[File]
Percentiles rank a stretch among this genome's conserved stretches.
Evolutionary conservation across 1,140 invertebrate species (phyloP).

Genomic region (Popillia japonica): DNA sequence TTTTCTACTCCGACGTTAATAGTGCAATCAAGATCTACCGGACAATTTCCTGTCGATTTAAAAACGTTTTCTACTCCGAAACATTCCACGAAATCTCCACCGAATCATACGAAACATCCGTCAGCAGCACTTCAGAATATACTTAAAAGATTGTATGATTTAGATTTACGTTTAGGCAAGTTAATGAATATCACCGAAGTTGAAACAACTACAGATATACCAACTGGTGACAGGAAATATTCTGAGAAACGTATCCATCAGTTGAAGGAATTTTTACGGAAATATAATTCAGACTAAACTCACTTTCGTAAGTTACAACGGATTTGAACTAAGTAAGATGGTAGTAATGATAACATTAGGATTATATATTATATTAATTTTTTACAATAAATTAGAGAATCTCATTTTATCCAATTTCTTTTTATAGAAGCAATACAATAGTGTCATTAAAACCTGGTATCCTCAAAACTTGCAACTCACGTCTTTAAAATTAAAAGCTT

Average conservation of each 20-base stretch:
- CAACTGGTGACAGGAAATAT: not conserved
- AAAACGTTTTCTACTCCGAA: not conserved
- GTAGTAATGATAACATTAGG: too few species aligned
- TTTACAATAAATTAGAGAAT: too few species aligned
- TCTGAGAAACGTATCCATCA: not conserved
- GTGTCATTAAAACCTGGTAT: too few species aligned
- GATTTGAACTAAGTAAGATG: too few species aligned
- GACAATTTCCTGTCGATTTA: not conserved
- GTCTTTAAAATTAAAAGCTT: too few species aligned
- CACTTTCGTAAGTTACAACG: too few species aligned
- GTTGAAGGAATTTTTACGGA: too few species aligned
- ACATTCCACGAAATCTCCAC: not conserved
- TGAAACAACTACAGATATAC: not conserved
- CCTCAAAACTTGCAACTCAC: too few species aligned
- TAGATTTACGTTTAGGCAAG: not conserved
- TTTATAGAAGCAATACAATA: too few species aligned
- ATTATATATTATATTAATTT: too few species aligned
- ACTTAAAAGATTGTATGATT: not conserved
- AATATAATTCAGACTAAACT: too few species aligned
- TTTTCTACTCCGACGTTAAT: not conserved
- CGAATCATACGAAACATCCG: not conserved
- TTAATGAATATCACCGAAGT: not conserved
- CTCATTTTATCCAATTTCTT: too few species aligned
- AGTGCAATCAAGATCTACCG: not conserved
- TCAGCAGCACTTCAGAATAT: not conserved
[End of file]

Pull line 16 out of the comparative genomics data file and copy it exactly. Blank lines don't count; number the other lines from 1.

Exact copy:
- ACATTCCACGAAATCTCCAC: not conserved